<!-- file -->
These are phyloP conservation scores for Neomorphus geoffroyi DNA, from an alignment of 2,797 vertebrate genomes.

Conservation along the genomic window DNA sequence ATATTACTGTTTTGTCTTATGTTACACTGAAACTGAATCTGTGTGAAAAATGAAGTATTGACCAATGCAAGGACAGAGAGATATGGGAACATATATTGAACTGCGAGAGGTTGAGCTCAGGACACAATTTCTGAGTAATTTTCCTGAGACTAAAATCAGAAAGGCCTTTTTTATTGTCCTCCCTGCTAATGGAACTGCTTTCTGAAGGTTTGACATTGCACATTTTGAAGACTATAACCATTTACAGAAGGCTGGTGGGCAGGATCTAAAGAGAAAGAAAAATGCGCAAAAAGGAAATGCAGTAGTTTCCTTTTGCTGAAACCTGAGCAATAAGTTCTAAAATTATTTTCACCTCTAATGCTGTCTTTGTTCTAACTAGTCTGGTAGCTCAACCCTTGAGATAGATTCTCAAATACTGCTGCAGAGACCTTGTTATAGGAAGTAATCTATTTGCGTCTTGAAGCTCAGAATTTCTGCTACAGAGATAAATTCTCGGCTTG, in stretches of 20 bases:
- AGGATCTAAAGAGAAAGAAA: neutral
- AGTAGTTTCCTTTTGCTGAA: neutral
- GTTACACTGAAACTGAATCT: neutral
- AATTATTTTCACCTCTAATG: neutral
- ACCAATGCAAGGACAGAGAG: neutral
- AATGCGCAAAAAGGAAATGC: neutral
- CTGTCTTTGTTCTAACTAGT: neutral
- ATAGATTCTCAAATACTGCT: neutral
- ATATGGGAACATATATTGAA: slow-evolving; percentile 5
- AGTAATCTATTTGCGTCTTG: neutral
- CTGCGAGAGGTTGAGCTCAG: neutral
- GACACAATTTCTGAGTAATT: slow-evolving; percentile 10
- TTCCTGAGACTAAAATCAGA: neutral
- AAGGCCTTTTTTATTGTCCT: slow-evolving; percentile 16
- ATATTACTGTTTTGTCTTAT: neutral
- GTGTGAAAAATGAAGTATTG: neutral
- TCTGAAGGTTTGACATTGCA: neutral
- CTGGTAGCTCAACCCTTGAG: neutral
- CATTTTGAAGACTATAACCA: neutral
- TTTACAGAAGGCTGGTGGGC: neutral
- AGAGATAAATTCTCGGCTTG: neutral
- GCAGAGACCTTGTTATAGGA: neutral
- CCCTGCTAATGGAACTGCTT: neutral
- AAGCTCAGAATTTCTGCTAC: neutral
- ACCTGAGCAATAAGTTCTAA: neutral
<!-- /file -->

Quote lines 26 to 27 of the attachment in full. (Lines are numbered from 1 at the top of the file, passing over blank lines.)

- AAGCTCAGAATTTCTGCTAC: neutral
- ACCTGAGCAATAAGTTCTAA: neutral